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The most common area of disagreement between IT and FM is "how reliable is reliable enough," says Rick Schuknecht, vice president of the Uptime Institute. A data center can be classified as Tier 1, 2, 3, or 4 under the Uptime Institute's Tier Classification System; the level depends on the amount of redundancy that is in place to ensure that computers will remain operational during data maintenance operations or if there is a system failure. While a Tier 4 facility may be most desirable from one perspective, it may be too expensive and even unnecessary from another.
For example, universities have time to do data maintenance, Spinazzola says, and do not need to have their systems running all the time. It is important for everyone to "buy into the common goal," he says.
One solution for increasing reliability without going to a higher tier is by using two data centers which house the same information. "If IT and FM can work together and do a cost analysis, they might find it is cheaper to do it this way," he says.
One roadblock to coordination is when IT and FM are not reporting to the same boss. "If you have one decision maker, life is a lot easier," Spinazzola says.
Schuknecht would add the security function to that group. "We have long advocated that they have one common boss — that they work for the same organization," he says. The Uptime Institute calls that the integrated management model. "Everyone reports to the data center manager, and that person reports vertically up the chain of command," he says. "When they don't work together they have competing priorities, rules, regulations and urgencies, and that equates to money and risk."
More and more, the trend is toward an IT infrastructure group where engineers who would typically be on the facility side are working under one umbrella with IT, Schlattman says. "Every day we are getting closer to the two working together as the norm. It is becoming an integrative process much more than it was five years ago," says Schlattman. "The more people rely on technology, the stronger the relationship will be between IT and facilities."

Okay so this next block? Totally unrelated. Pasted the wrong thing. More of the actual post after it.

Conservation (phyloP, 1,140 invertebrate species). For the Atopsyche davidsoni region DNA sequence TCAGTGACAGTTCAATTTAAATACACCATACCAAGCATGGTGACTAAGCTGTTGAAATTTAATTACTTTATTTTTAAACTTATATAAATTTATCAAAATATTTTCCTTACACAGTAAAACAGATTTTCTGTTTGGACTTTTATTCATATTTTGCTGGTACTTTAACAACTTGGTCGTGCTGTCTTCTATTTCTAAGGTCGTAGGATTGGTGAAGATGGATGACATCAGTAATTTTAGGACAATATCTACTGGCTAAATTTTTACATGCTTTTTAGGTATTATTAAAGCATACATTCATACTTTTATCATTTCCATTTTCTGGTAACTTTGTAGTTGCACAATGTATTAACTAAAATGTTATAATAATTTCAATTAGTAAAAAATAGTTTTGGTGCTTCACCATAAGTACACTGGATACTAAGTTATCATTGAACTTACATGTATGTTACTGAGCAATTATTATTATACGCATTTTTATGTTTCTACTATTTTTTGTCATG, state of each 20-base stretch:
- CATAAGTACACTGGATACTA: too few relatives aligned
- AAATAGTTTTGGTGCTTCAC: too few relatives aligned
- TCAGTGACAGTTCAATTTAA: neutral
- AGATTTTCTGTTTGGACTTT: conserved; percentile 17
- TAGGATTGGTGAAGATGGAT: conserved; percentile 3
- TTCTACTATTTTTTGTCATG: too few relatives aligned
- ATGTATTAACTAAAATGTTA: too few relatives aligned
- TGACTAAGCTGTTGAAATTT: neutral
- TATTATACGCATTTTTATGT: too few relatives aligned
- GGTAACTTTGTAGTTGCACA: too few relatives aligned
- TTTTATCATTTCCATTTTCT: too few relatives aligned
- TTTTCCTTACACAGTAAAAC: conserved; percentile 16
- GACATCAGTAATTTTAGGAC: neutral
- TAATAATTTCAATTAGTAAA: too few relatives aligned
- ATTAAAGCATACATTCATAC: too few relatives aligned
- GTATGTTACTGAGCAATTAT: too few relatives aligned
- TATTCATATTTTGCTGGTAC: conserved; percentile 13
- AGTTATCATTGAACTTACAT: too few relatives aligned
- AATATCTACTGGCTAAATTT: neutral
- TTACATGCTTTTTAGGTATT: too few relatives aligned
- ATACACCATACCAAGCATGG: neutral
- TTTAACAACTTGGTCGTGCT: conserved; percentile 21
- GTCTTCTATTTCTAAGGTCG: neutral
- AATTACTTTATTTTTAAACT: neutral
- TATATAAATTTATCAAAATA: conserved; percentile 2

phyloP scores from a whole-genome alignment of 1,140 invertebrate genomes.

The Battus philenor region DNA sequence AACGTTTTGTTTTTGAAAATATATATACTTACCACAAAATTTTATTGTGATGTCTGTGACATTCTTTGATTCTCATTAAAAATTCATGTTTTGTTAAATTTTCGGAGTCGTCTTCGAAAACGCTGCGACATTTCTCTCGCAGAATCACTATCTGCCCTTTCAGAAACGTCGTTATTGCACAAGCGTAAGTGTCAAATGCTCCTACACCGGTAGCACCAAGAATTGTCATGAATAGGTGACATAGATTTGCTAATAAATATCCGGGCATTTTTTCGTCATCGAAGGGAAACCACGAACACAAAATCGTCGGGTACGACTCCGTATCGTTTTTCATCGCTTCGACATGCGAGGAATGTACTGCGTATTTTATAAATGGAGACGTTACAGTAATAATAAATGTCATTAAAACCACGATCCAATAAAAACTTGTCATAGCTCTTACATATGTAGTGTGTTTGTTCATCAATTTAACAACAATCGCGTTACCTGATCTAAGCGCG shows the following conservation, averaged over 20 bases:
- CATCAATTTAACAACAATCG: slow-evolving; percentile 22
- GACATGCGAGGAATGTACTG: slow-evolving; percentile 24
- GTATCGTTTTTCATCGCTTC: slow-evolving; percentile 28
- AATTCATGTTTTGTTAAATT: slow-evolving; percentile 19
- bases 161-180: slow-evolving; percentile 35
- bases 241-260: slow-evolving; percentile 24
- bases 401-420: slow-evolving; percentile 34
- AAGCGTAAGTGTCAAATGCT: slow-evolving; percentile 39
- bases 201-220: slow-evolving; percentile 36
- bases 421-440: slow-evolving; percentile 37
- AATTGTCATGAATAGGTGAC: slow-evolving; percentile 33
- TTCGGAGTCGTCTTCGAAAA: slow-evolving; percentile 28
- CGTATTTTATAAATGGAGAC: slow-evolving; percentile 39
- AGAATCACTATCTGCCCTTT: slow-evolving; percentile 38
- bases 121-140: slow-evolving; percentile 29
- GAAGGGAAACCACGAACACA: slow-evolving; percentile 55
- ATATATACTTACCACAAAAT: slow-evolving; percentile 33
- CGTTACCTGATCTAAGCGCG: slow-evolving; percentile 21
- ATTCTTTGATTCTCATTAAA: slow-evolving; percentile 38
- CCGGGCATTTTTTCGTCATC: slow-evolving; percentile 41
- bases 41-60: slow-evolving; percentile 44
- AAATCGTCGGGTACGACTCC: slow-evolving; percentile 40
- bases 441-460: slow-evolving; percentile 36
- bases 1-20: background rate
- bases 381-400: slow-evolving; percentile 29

In cases where IT and FM do not report to the same boss, Spinazzola says, weekly or monthly auditing and tracking done jointly by IT and FM is advisable — for example, by checking to ensure that the company is not exceeding the number of kilowatts that should be put on each computer rack. "I see this on a regular basis," he says, "where they will do auditing of power cooling capacity per rack and area to make sure that they are sticking to the design criteria. Some buildings have power monitoring built into the cabinet where they can get real-time reports."
By establishing mechanisms to share information, companies can avoid unpleasant surprises. It's still all too common for facilities not to know that IT is bringing in a new server until the day before it arrives. Under a more cooperative culture, facilities would receive such news several weeks before the event so that it could plan accordingly.
"We ask a company if they have ever sat down and enumerated the job tasks that each group does in relation to the data center, and the answer is usually no," Schuknecht says. "We say that you ought to do that and get rid of duplication." One example: a roles and responsibilities matrix for bringing a piece of IT equipment in the door. The matrix identifies who owns the process, who leads it, who participates in it, and who supports it.
It's important to do job-task inventories and compare them across groups, he adds, and to compare policies, protocols, processes, and procedures. The data center should have written procedures, so that the same task is done in the same way every time. "A set of processes and documents reduces risks and brings groups together," he says.
Cooperation in the Data Center Can Reduce Costs, Increase Reliability
Managing Common Disagreements Between FM and IT